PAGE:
Clients on our recent trip to China, On the Trail of Wild Panda, were rewarded with exceptional sightings of the world’s most iconic, endangered animal.
March is prime time for seeing wild pandas as the animals descend from the snowy mountain peaks to lower ground for mating. Sightings are still rare however and often one only gets to hear the male pandas as they fight each other for mating rights while the females stay hidden in bamboo thickets.
On the first day of trekking in Foping Nature Reserve, a female panda was spotted sunning herself up a tree while male pandas could be heard scraping on the ground. On the third day, a cold front enveloped Foping and heavy snow fell from mid-morning to mid-afternoon. The inclement weather did not deter our clients however and it was not long before our Chinese trackers found another female panda seeking shelter from the snowfall and potential male suitors, perched uncomfortably in a tree. As clients stood and watched a male panda came trundling through the undergrowth only 10 metres from where the group stood, moving quickly, spurred on by the scent of the female.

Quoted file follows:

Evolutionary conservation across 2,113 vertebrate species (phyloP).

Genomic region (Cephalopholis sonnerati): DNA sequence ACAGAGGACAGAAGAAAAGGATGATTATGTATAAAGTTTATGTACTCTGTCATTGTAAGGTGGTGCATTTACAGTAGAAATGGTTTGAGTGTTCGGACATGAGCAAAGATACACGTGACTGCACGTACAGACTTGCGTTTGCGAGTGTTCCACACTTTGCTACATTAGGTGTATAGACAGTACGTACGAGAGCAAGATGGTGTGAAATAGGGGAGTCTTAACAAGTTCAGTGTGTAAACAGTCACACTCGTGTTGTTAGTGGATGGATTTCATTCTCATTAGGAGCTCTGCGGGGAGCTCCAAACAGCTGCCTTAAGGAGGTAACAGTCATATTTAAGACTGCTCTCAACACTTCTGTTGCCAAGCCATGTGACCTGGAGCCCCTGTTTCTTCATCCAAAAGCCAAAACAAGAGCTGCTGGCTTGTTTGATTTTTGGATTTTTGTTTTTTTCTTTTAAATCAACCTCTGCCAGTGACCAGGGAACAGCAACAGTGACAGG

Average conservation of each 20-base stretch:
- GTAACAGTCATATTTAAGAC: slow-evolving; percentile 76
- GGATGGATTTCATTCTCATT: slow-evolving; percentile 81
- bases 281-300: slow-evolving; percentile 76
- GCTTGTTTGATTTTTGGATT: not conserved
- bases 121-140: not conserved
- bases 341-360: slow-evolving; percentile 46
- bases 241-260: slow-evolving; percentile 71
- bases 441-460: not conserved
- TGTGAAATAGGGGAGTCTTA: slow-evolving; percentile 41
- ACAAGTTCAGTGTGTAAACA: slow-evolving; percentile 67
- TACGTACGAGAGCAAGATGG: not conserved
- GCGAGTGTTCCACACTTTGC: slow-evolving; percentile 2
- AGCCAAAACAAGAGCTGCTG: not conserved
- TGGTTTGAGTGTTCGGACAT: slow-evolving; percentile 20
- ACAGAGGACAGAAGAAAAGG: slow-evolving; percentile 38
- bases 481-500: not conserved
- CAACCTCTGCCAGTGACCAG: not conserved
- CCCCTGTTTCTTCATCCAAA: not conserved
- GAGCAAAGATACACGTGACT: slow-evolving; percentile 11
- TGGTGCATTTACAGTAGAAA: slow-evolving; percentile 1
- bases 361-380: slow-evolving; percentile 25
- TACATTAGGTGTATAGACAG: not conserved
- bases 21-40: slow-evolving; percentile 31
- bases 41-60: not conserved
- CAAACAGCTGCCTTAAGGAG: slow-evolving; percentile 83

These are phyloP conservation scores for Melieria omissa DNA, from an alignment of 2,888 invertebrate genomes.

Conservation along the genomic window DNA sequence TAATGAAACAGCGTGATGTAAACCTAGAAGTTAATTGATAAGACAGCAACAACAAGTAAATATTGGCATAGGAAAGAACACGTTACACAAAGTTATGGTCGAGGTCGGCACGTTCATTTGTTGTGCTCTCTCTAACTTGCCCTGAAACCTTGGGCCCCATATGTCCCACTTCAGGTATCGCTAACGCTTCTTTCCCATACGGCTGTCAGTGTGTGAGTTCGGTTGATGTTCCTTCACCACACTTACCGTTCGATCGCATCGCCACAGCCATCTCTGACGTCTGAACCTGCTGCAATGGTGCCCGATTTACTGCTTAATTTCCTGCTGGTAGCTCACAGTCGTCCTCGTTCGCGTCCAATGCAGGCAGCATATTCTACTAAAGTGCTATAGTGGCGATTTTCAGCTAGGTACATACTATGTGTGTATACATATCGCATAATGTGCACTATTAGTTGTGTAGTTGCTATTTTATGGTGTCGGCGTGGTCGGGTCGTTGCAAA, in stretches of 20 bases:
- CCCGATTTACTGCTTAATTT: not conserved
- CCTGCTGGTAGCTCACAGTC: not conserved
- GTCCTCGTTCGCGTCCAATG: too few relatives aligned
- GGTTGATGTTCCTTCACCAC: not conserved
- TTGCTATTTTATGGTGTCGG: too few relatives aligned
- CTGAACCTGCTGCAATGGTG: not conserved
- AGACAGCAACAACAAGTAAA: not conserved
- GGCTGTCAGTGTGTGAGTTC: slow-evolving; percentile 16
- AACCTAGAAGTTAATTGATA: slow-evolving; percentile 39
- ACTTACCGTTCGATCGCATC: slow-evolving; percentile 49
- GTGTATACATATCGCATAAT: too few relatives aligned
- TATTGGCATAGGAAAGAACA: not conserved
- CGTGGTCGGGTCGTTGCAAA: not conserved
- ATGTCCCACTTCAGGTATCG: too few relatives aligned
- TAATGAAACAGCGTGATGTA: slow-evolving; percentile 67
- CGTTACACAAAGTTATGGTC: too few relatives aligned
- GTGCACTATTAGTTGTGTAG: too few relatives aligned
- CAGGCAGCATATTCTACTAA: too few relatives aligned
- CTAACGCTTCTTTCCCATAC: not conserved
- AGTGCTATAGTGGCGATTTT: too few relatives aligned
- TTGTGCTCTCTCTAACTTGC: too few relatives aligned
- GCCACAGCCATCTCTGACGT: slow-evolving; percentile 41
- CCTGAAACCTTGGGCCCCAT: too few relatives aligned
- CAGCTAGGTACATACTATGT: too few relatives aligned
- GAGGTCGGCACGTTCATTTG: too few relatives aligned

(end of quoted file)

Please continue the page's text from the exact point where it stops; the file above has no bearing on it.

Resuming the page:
There are conservationists who believe we should give up on the panda and instead channel energies into conservation battles that can be more easily won. Pragmatism may well be the watchword however the plight of the panda has long been symbolic of the threats endangered animals face all over the world, so the repercussions of throwing in the towel on these remarkable animals will be felt right across the animal kingdom. Surely it is far better to maintain the struggle and allow responsible tourism to play a supporting role in the conservation efforts being made.